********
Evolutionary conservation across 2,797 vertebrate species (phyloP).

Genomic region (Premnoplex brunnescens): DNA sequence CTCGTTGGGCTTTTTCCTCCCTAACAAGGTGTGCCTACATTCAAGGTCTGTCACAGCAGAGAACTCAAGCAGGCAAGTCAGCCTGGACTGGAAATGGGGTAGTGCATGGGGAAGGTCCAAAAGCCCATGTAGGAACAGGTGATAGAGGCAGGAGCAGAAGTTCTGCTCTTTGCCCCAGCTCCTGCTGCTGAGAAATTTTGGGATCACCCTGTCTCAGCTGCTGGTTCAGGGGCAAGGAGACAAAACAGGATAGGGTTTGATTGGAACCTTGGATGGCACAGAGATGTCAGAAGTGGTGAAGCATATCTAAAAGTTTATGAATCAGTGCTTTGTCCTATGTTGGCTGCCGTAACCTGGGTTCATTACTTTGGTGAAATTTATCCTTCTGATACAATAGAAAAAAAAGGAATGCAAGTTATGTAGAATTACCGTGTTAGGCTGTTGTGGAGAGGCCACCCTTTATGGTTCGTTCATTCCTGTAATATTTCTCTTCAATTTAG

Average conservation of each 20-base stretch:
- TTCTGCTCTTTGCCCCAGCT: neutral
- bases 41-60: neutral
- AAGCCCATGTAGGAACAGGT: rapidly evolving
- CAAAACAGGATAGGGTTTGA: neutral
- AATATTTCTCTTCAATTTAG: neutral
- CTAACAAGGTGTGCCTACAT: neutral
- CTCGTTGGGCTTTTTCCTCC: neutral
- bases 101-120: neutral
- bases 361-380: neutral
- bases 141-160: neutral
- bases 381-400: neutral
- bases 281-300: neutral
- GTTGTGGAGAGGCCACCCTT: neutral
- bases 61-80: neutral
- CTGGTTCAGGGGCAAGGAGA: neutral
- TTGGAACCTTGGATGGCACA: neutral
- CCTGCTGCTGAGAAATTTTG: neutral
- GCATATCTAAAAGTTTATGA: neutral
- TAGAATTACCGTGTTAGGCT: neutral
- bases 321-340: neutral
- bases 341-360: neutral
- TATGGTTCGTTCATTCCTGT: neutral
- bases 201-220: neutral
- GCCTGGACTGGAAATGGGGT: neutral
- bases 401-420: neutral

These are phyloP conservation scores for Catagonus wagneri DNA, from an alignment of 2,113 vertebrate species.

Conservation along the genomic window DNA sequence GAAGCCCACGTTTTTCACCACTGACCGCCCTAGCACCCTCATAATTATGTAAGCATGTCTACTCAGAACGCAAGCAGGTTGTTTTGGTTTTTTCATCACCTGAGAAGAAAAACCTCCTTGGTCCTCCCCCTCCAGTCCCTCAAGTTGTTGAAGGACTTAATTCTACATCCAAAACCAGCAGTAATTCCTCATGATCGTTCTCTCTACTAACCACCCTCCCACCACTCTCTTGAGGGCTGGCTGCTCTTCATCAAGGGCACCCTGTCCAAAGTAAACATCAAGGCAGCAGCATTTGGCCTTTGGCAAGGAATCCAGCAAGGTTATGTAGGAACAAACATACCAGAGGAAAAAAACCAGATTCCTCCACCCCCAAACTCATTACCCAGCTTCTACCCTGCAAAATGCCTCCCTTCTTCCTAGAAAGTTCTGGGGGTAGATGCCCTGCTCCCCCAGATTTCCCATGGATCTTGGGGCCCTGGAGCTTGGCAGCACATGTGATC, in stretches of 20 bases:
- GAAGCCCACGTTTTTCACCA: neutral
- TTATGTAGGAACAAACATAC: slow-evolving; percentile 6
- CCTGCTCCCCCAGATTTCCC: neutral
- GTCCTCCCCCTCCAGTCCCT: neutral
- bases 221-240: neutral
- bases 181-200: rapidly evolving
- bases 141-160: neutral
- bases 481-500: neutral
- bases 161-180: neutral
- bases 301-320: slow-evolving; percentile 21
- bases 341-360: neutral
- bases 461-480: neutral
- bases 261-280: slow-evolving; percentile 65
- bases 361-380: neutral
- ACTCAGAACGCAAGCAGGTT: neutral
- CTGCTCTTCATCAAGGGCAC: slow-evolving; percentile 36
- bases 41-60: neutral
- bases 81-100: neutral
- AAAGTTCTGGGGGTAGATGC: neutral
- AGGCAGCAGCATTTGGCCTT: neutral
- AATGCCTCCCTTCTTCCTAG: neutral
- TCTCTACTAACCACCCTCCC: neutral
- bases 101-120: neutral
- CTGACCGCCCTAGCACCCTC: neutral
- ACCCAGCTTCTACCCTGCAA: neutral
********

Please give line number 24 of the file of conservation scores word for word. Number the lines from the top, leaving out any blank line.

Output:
- bases 341-360: neutral